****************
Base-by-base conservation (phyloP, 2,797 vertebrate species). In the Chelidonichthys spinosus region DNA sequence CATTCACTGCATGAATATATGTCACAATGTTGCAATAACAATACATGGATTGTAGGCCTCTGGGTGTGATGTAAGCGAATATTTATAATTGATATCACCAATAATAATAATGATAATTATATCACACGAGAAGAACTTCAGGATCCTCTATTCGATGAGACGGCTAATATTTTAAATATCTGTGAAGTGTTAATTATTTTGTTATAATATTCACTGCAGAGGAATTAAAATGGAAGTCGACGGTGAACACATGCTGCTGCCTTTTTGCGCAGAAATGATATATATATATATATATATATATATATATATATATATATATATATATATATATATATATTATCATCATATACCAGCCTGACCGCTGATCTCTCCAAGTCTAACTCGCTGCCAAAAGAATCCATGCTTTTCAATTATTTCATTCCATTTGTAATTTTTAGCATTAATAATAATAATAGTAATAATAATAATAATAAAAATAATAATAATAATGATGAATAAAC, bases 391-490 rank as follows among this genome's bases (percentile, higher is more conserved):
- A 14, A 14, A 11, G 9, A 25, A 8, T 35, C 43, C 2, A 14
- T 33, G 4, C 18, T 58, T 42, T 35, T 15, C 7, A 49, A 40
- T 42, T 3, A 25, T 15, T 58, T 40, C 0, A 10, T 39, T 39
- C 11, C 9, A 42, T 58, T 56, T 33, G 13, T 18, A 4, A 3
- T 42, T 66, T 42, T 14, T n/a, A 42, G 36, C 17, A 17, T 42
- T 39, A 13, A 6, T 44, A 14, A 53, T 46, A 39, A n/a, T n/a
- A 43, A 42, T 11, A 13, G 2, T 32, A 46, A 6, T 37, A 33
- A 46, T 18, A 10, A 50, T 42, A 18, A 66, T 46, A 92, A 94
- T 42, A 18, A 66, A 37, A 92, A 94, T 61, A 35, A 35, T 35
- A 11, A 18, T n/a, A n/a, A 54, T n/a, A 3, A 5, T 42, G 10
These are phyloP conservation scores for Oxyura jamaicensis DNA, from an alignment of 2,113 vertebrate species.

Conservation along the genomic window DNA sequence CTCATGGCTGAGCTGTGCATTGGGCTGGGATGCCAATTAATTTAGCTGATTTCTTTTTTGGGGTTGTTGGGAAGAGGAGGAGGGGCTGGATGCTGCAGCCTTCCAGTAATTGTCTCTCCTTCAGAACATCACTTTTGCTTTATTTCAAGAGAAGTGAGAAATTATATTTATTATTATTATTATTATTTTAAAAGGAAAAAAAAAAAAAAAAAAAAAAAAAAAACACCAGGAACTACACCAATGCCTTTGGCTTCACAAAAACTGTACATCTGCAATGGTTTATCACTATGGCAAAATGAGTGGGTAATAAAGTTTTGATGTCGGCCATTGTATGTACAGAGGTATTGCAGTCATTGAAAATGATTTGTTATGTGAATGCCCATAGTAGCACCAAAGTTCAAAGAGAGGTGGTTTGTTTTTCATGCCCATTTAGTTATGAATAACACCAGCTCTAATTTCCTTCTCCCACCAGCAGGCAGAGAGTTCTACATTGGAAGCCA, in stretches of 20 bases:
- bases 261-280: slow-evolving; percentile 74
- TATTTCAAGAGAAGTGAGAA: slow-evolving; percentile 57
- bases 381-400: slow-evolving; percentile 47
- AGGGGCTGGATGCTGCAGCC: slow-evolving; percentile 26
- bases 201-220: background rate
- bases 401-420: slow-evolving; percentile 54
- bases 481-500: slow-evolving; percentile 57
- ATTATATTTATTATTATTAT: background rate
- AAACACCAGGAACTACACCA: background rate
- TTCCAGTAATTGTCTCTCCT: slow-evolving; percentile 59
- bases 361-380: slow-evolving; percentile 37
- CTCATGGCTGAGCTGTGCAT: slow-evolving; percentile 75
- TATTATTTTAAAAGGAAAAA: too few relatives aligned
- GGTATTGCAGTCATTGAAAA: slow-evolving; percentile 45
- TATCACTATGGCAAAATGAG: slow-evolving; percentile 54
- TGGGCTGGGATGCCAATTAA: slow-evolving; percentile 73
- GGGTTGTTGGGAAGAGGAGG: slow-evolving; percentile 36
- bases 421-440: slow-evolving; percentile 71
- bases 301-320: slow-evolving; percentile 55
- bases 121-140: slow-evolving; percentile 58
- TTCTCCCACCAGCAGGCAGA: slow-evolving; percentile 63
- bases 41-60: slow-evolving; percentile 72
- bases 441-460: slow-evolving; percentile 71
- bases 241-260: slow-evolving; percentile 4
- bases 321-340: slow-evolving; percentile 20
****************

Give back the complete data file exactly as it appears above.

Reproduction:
Base-by-base conservation (phyloP, 2,797 vertebrate species). In the Chelidonichthys spinosus region DNA sequence CATTCACTGCATGAATATATGTCACAATGTTGCAATAACAATACATGGATTGTAGGCCTCTGGGTGTGATGTAAGCGAATATTTATAATTGATATCACCAATAATAATAATGATAATTATATCACACGAGAAGAACTTCAGGATCCTCTATTCGATGAGACGGCTAATATTTTAAATATCTGTGAAGTGTTAATTATTTTGTTATAATATTCACTGCAGAGGAATTAAAATGGAAGTCGACGGTGAACACATGCTGCTGCCTTTTTGCGCAGAAATGATATATATATATATATATATATATATATATATATATATATATATATATATATATATATATTATCATCATATACCAGCCTGACCGCTGATCTCTCCAAGTCTAACTCGCTGCCAAAAGAATCCATGCTTTTCAATTATTTCATTCCATTTGTAATTTTTAGCATTAATAATAATAATAGTAATAATAATAATAATAAAAATAATAATAATAATGATGAATAAAC, bases 391-490 rank as follows among this genome's bases (percentile, higher is more conserved):
- A 14, A 14, A 11, G 9, A 25, A 8, T 35, C 43, C 2, A 14
- T 33, G 4, C 18, T 58, T 42, T 35, T 15, C 7, A 49, A 40
- T 42, T 3, A 25, T 15, T 58, T 40, C 0, A 10, T 39, T 39
- C 11, C 9, A 42, T 58, T 56, T 33, G 13, T 18, A 4, A 3
- T 42, T 66, T 42, T 14, T n/a, A 42, G 36, C 17, A 17, T 42
- T 39, A 13, A 6, T 44, A 14, A 53, T 46, A 39, A n/a, T n/a
- A 43, A 42, T 11, A 13, G 2, T 32, A 46, A 6, T 37, A 33
- A 46, T 18, A 10, A 50, T 42, A 18, A 66, T 46, A 92, A 94
- T 42, A 18, A 66, A 37, A 92, A 94, T 61, A 35, A 35, T 35
- A 11, A 18, T n/a, A n/a, A 54, T n/a, A 3, A 5, T 42, G 10
These are phyloP conservation scores for Oxyura jamaicensis DNA, from an alignment of 2,113 vertebrate species.

Conservation along the genomic window DNA sequence CTCATGGCTGAGCTGTGCATTGGGCTGGGATGCCAATTAATTTAGCTGATTTCTTTTTTGGGGTTGTTGGGAAGAGGAGGAGGGGCTGGATGCTGCAGCCTTCCAGTAATTGTCTCTCCTTCAGAACATCACTTTTGCTTTATTTCAAGAGAAGTGAGAAATTATATTTATTATTATTATTATTATTTTAAAAGGAAAAAAAAAAAAAAAAAAAAAAAAAAAACACCAGGAACTACACCAATGCCTTTGGCTTCACAAAAACTGTACATCTGCAATGGTTTATCACTATGGCAAAATGAGTGGGTAATAAAGTTTTGATGTCGGCCATTGTATGTACAGAGGTATTGCAGTCATTGAAAATGATTTGTTATGTGAATGCCCATAGTAGCACCAAAGTTCAAAGAGAGGTGGTTTGTTTTTCATGCCCATTTAGTTATGAATAACACCAGCTCTAATTTCCTTCTCCCACCAGCAGGCAGAGAGTTCTACATTGGAAGCCA, in stretches of 20 bases:
- bases 261-280: slow-evolving; percentile 74
- TATTTCAAGAGAAGTGAGAA: slow-evolving; percentile 57
- bases 381-400: slow-evolving; percentile 47
- AGGGGCTGGATGCTGCAGCC: slow-evolving; percentile 26
- bases 201-220: background rate
- bases 401-420: slow-evolving; percentile 54
- bases 481-500: slow-evolving; percentile 57
- ATTATATTTATTATTATTAT: background rate
- AAACACCAGGAACTACACCA: background rate
- TTCCAGTAATTGTCTCTCCT: slow-evolving; percentile 59
- bases 361-380: slow-evolving; percentile 37
- CTCATGGCTGAGCTGTGCAT: slow-evolving; percentile 75
- TATTATTTTAAAAGGAAAAA: too few relatives aligned
- GGTATTGCAGTCATTGAAAA: slow-evolving; percentile 45
- TATCACTATGGCAAAATGAG: slow-evolving; percentile 54
- TGGGCTGGGATGCCAATTAA: slow-evolving; percentile 73
- GGGTTGTTGGGAAGAGGAGG: slow-evolving; percentile 36
- bases 421-440: slow-evolving; percentile 71
- bases 301-320: slow-evolving; percentile 55
- bases 121-140: slow-evolving; percentile 58
- TTCTCCCACCAGCAGGCAGA: slow-evolving; percentile 63
- bases 41-60: slow-evolving; percentile 72
- bases 441-460: slow-evolving; percentile 71
- bases 241-260: slow-evolving; percentile 4
- bases 321-340: slow-evolving; percentile 20